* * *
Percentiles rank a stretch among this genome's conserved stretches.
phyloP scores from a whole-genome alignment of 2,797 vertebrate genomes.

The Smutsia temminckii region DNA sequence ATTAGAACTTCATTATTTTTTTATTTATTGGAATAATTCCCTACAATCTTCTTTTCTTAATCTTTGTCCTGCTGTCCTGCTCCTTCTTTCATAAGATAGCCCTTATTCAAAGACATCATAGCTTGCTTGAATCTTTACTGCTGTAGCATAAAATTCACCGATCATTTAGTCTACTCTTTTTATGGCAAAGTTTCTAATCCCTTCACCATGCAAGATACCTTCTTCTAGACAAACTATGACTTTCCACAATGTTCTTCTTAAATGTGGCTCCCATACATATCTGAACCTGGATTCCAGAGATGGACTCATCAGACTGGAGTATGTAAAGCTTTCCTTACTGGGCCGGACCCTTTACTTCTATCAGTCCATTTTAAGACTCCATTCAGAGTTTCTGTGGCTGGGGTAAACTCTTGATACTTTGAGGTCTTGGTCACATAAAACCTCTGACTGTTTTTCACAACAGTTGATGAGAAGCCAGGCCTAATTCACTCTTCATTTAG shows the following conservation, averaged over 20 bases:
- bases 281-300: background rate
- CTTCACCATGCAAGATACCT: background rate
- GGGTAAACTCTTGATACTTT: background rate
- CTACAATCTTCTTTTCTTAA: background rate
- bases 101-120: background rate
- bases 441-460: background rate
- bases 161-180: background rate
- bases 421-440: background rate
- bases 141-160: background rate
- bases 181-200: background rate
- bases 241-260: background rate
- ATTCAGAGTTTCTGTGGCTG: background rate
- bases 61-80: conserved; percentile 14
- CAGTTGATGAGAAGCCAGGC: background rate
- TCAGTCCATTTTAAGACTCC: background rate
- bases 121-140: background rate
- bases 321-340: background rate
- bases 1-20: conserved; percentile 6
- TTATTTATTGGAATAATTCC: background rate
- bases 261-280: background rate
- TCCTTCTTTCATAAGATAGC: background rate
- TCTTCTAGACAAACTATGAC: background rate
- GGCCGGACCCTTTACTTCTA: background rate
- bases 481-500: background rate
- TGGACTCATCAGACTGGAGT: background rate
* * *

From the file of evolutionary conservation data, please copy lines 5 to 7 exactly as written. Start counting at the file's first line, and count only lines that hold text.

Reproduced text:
- CTTCACCATGCAAGATACCT: background rate
- GGGTAAACTCTTGATACTTT: background rate
- CTACAATCTTCTTTTCTTAA: background rate